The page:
Today I'm linking up with Modern Mrs. Darcy for "Quick Lit," where we share short reviews of what we've been reading.
About Grace by Anthony Doerr (fiction). Doerr's All the Light We Cannot See won the Pulitzer Prize last year; About Grace is his only other novel, written ten years earlier. The main character, David Winkler, has been troubled since childhood by dreams which later come true in real life. When he dreams about his baby daughter, Grace, drowning in a flood, he runs away in a desperate attempt to prevent the dream from coming true. The novel chronicles his years-long estrangement from his family and his past, and his eventual journey back home to Alaska to see if Grace might still be alive. I was completely engrossed by Doerr's wonderful use of detail and his compassionate depiction of a flawed but sympathetic character. This book won't disappoint Doerr fans looking for more of his great writing. I'm also planning to check out his short story collections, The Shell Collector and Memory Wall.
In a Different Key: The Story of Autism by John Donvan and Caren Zucker (nonfiction). When I read Steve Silberman's NeuroTribes a few months ago (see review in an earlier "Quick Lit" post), I had no idea that another book on the history of autism had also been published within the past year; a commenter on my prior post alerted me to In a Different Key's existence. This book covers a great deal of the same ground as Silberman's does. It details the varied contributions of autism researchers and addresses changing diagnostic and therapeutic approaches, the vaccination
However, this book comes at these issues from a somewhat different angle: whereas Silberman's overall approach is to celebrate autism's contribution to human diversity, Donvan and Zucker (both of whom have family members with autism) place more emphasis on how families and communities have experienced the mysteries and challenges of autism. Their analysis differs from Silberman's in some key areas, one being the extent to which Hans Asperger might have been influenced by Nazism. And some parts are tough reading, such as the chapter about a desperate parent who killed his autistic son. But the book as a whole is informative and empathetic and, like Silberman's book, is written in a way that creates suspense and humanizes all of the characters in this fascinating story. I would advise those who want a good sense of the ongoing conversation around autism to read both NeuroTribes and In a Different Key.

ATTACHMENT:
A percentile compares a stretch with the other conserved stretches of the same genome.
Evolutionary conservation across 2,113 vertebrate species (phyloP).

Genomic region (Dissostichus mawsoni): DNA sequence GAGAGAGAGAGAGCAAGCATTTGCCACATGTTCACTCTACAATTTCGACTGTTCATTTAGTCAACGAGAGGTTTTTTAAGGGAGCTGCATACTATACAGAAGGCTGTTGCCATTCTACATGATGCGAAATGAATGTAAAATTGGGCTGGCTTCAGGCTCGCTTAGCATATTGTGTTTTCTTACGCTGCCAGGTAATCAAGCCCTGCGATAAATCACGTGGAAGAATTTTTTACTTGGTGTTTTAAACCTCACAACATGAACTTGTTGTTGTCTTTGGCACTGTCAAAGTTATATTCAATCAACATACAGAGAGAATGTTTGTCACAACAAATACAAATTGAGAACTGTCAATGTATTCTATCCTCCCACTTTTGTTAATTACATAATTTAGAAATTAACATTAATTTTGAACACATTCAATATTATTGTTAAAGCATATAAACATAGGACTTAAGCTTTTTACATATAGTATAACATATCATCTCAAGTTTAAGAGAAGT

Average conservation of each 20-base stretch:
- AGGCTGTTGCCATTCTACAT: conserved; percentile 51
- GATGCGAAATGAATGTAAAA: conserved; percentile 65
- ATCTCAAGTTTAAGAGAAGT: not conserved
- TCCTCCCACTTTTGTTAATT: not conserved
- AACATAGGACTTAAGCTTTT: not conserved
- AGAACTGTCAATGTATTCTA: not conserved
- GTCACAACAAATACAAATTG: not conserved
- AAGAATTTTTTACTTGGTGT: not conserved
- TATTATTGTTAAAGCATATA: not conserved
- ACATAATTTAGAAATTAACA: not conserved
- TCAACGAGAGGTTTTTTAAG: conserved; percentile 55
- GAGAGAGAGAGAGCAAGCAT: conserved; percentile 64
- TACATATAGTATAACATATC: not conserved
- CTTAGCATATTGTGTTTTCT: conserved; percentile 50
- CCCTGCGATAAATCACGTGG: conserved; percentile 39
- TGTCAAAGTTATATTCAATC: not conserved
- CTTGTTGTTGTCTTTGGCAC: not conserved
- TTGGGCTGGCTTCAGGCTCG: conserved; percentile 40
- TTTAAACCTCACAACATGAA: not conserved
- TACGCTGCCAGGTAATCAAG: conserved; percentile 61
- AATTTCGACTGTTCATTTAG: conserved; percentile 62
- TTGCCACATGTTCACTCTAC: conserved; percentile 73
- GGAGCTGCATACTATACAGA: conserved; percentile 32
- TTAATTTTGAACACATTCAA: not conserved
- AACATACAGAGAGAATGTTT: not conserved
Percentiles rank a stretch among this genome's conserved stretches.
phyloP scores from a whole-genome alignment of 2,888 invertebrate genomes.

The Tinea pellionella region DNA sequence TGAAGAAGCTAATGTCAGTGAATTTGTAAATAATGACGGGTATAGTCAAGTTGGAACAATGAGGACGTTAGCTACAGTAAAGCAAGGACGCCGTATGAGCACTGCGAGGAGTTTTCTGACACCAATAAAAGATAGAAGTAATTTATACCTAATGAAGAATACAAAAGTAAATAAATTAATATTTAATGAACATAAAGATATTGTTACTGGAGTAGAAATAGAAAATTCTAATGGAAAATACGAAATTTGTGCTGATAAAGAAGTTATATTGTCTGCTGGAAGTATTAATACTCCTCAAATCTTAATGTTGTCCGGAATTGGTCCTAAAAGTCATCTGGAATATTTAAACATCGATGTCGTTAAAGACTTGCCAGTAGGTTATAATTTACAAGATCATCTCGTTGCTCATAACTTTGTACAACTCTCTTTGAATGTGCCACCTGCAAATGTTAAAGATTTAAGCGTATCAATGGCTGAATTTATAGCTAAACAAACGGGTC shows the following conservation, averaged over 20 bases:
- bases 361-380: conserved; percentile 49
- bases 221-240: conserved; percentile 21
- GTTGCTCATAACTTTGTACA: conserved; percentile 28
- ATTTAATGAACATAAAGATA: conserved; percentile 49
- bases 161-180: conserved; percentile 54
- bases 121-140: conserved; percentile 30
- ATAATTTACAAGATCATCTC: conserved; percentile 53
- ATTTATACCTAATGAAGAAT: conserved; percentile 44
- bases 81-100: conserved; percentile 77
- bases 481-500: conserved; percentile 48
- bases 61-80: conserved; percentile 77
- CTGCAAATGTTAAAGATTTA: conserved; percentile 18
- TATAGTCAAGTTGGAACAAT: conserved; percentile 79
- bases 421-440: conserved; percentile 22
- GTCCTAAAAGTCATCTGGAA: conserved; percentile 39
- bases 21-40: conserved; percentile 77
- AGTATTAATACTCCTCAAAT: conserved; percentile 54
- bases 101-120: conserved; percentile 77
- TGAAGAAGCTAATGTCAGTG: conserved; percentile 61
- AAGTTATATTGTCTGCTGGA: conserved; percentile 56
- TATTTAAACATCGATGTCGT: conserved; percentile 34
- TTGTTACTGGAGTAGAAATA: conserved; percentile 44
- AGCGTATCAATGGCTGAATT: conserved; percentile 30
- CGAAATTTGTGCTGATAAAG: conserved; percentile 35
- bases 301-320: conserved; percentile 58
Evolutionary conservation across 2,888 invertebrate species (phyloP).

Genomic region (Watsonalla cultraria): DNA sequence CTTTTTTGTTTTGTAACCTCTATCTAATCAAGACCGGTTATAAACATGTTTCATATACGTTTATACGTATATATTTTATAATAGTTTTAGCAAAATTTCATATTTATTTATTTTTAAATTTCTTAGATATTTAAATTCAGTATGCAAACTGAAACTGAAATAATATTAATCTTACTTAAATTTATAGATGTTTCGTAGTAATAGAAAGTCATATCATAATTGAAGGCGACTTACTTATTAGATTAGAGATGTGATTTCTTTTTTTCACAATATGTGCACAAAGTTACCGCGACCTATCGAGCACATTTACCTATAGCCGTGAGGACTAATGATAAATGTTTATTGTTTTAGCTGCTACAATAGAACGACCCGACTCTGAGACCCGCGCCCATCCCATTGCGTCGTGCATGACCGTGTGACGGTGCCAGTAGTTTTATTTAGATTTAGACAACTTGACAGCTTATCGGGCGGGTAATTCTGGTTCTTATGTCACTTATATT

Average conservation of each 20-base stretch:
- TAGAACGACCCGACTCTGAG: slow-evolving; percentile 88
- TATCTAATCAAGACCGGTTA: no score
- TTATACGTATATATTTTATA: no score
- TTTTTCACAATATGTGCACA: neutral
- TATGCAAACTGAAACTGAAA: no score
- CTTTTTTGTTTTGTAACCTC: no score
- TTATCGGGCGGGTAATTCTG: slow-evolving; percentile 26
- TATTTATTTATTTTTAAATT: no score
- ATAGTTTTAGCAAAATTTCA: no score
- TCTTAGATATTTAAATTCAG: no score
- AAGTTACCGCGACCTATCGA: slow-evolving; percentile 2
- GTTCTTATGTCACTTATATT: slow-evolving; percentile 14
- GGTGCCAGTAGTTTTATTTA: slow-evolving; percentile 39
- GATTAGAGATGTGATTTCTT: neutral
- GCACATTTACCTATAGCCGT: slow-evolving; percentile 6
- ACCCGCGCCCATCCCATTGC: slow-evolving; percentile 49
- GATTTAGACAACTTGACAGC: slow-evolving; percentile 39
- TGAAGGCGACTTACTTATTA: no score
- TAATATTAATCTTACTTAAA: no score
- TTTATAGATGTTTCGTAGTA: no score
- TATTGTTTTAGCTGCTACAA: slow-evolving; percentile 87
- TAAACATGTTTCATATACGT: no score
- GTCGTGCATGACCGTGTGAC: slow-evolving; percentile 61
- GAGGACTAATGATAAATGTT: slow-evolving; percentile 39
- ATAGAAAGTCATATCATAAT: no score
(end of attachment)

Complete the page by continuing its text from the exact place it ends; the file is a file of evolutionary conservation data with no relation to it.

Out of the House of Bread: Satisfying Your Hunger for God With the Spiritual Disciplines by Preston Yancey (nonfiction). This book addresses the topic of spiritual disciplines from a fresh perspective, by linking them to the process of making bread. I enjoyed the seamless way Yancey moves from the "spiritual" to the "mundane" (showing, of course, that those aren't two separate categories). For example, he expounds for a few pages on the practice of examen, then says briskly, "We need to talk about your oven," and starts explaining how to prepare an oven and discern its hot spots. As we read, we realize he is still talking about self-examination, mindfulness, and discernment of our own personal hot spots. Kneading dough is discussed as analogous to intercessory prayer ... and so on. I particularly appreciated the part about iconography, which is an area completely foreign to my faith background; in fact, when the topic of icons came up in a Bible study discussion I was involved in recently, I was able to share material from this book and demystify the concept a bit.
While a more rigorous editing should have caught unfortunate errors like "the easy yolk of Jesus," the writing as a whole is warm and engaging. Yancey challenges us firmly yet gently, sometimes pulling us up short with a stark metaphor: "Fasting makes us uncomfortable enough to stop pretending Jesus is somewhere floating in heaven with a smile plastered on his face for all eternity. Jesus is here in the emergency room of our being. Jesus is with us."
Questions and suggestions for deepening the practices appear at the end of each chapter. I'd recommend this book to anyone looking for an accessible yet challenging discussion of spiritual practice and sacramental living.
Epilogue by Will Boast (memoir). Boast is a university student when his mother dies of cancer; soon afterward, his brother dies in a car accident and his father dies of alcoholism and grief. Seemingly alone in the world, Boast is going through family papers when he discovers that his father was previously married and fathered two sons. As he makes plans to meet his "new" half-brothers he is forced to reexamine everything he thought he knew about his past. A very moving and gritty memoir.